Role of Blue Carbon in Mitigating Climate Change

Blue carbon (BC) is the carbon dioxide (CO2) that Earth’s marine ecosystems, such as the deep sea, and coastal ecosystems, such as seagrasses, capture. Specifically, when bodies of water and coastal lands are healthy and protected, they have incredible carbon capture and sequestration (CCS) capabilities—capturing CO2 and storing it. The National Oceanic and Atmospheric Administration (NOAA) states that oceans alone absorb 31% of the atmosphere’s CO2. In order to lessen the effects of climate change, numerous leaders and organisations are interested in collaborating with BC projects.

How do BC ecosystems absorb CO2?

Water bodies chemically dissolve CO2 at their surfaces because CO2 is soluble in water (H2O):

CO2 (aqueous) + H2O (liquid) —-> H2CO3 (aqueous).

Carbonic acid is the end product of this chemical process.

Although CO2 can remain dissolved in water, marine life usually uses it for other purposes. This is due to the fact that the carbon cycle includes processes like photosynthesis and cellular respiration, which are carried out by marine plants and animals to produce energy and food. For instance, marine plants like phytoplankton that float at the ocean’s surface carry out photosynthesis using light, water, and carbon dioxide. For phytoplankton, the CO2 becomes organic matter or food.

CO2 penetrates deeper into water bodies than the water’s surface, where it is used by organisms like oysters to build and maintain their shells. In particular, oysters take calcium and carbonate ions from the surrounding seawater through a process known as biomineralization, which then combines to form calcium carbonate, or the shell’s skeleton:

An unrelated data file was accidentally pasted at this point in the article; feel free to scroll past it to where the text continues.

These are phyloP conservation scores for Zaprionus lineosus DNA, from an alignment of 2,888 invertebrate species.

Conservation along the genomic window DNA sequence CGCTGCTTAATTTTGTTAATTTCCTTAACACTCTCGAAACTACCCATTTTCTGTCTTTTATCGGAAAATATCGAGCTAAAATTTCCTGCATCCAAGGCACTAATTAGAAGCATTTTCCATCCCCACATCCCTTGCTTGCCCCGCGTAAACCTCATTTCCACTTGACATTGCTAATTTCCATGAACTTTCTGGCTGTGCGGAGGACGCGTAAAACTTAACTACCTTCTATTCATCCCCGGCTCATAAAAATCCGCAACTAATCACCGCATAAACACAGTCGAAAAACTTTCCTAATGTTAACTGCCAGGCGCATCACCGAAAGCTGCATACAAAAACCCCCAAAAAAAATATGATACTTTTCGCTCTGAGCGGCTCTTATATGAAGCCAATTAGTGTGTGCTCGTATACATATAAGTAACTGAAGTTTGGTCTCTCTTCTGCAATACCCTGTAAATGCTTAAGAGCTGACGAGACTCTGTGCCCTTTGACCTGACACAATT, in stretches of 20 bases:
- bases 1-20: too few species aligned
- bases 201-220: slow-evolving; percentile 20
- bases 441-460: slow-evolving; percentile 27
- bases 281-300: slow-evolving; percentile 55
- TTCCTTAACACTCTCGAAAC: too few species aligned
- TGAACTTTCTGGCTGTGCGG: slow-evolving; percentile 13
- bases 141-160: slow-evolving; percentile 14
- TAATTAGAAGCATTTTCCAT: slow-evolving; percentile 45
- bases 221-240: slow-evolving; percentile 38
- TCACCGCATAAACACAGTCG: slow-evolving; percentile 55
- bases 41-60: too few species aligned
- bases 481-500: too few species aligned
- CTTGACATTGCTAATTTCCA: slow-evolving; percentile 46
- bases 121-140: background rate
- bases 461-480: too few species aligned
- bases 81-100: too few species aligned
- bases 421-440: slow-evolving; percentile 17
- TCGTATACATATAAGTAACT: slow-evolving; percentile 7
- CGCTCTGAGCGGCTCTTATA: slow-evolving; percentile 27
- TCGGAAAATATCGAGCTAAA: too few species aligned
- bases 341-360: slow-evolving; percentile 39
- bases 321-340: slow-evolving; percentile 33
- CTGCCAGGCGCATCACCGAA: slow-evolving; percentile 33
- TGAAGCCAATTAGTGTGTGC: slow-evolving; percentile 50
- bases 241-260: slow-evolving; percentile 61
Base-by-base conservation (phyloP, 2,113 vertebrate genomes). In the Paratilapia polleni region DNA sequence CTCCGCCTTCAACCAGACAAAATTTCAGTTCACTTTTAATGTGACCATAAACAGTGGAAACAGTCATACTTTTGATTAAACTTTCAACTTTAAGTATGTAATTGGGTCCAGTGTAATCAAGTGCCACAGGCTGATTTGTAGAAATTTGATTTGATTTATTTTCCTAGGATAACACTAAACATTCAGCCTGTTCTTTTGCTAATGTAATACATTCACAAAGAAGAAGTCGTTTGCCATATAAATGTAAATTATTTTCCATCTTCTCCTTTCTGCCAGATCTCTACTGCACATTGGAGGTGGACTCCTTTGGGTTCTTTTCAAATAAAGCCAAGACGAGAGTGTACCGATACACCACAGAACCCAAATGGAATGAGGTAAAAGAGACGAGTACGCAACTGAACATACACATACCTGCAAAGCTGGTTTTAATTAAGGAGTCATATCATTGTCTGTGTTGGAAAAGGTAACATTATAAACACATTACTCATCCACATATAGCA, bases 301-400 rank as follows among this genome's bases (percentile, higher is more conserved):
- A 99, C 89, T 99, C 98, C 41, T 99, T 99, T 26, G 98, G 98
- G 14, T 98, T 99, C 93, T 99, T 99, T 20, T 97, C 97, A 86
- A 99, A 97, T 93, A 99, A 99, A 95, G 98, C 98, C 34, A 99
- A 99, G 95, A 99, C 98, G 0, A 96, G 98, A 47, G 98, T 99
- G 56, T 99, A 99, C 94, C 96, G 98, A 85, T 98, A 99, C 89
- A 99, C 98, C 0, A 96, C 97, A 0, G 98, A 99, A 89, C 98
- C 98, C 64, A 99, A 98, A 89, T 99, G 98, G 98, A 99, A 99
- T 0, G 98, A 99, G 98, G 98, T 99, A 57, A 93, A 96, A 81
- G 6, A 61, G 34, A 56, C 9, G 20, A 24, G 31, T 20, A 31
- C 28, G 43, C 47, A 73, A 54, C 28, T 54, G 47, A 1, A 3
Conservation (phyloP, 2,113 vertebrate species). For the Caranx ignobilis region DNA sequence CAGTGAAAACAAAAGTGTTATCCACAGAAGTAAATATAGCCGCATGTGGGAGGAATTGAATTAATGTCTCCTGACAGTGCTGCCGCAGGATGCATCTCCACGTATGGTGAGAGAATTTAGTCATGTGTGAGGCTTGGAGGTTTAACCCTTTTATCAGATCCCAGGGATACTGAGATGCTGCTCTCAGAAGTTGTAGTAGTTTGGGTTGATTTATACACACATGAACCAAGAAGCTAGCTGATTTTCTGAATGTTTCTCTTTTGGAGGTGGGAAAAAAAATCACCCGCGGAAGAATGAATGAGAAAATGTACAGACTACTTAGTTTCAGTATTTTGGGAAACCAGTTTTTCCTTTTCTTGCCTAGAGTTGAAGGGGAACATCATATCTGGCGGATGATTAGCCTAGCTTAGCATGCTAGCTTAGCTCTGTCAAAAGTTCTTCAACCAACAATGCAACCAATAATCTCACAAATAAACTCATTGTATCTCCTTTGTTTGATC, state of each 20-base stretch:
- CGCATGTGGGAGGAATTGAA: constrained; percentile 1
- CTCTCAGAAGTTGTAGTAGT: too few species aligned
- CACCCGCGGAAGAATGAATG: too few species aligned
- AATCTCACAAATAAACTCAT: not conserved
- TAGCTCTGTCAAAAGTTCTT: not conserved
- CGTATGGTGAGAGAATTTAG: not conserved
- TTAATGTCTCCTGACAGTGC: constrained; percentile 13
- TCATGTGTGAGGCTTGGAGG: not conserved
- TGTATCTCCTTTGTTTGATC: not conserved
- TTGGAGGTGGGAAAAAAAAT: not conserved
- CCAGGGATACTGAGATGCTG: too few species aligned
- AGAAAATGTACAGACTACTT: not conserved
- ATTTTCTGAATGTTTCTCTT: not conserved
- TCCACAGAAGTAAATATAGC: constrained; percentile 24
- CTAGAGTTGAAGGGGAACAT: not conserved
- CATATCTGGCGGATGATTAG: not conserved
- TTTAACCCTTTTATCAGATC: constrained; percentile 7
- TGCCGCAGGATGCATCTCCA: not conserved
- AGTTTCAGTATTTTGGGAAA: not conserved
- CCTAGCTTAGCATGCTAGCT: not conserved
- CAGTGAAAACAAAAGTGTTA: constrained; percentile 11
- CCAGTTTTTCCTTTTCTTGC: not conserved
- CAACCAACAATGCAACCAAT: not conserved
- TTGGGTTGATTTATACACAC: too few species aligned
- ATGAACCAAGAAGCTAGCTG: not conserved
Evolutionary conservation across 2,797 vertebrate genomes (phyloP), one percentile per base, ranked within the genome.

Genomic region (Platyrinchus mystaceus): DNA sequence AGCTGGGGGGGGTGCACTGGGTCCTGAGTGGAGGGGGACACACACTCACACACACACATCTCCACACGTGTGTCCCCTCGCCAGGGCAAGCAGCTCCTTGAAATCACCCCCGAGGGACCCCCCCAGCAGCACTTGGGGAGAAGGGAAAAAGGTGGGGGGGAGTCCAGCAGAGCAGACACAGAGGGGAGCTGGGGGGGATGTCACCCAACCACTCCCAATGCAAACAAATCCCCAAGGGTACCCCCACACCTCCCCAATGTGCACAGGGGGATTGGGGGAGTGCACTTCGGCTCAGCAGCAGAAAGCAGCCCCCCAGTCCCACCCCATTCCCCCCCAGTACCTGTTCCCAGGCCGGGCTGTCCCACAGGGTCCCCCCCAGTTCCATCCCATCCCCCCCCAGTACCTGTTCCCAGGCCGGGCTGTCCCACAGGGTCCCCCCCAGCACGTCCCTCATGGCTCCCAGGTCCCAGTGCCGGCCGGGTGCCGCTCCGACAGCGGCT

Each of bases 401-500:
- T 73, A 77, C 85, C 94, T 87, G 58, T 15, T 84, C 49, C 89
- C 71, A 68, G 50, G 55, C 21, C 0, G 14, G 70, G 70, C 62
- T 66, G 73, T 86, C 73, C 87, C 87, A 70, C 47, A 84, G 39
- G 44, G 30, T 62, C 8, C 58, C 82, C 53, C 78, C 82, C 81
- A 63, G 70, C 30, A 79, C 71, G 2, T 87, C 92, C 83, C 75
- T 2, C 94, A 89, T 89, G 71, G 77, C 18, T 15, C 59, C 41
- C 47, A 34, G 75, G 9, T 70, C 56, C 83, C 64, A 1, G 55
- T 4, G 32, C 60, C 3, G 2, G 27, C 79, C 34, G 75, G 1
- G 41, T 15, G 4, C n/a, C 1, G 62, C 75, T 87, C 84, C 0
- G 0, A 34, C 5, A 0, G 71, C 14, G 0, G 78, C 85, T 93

Ca + CO3 —-> CaCO3.

When these organisms pass away, the CO2 that was in their shells and other body components is released into the water as a result of the disintegration of their bodies. CO2 eventually descends to the ocean floor where it is trapped in stone that decaying shells or sediment cement into.

Blue Carbon Ecosystems

Coastal Ecosystems

In order to emphasise the disproportionately large contribution of coastal vegetated ecosystems to global carbon sequestration and the necessity to safeguard these resources, the phrase “blue carbon” was first used ten years ago. Growing in depositional soils, mangrove forests, saltmarshes, and occasionally seagrasses accumulate significant stores of organic carbon in the coastal zone. In comparison to most terrestrial ecosystems, marine angiosperm (higher plant) habitats’ soils can store up to 1,000 tC ha1 of carbon. Ocean acidification is a result of increasing atmospheric CO2 levels, although the increased CO2 in saltwater can encourage photosynthesis, removing carbon from the seawater. Consequently, one advantage of protecting habitats for submerged blue carbon is that they may ameliorate ocean acidification locally.

Open Ocean Ecosystems

Compared to worldwide terrestrial soils, the dissolved carbon stores in the ocean are at least an order of magnitude higher. This dissolved carbon is mostly bicarbonate, which has been present in the ocean for about 100,000 years. Oceanic dissolved organic carbon is around 200 times as abundant in carbon as living marine biomass and is nearly equal to atmospheric CO2. Marine phytoplankton fix dissolved inorganic carbon, which is subsequently primarily eaten and stored in the biomass of other species, and account for around 50% of the world’s primary production (about 50 Gt C/year). Regional and temporal variations in the amount of carbon fixed by phytoplankton and then stored rely on surface water productivity, grazing/microbial degradation, and physical processes such as turbulence.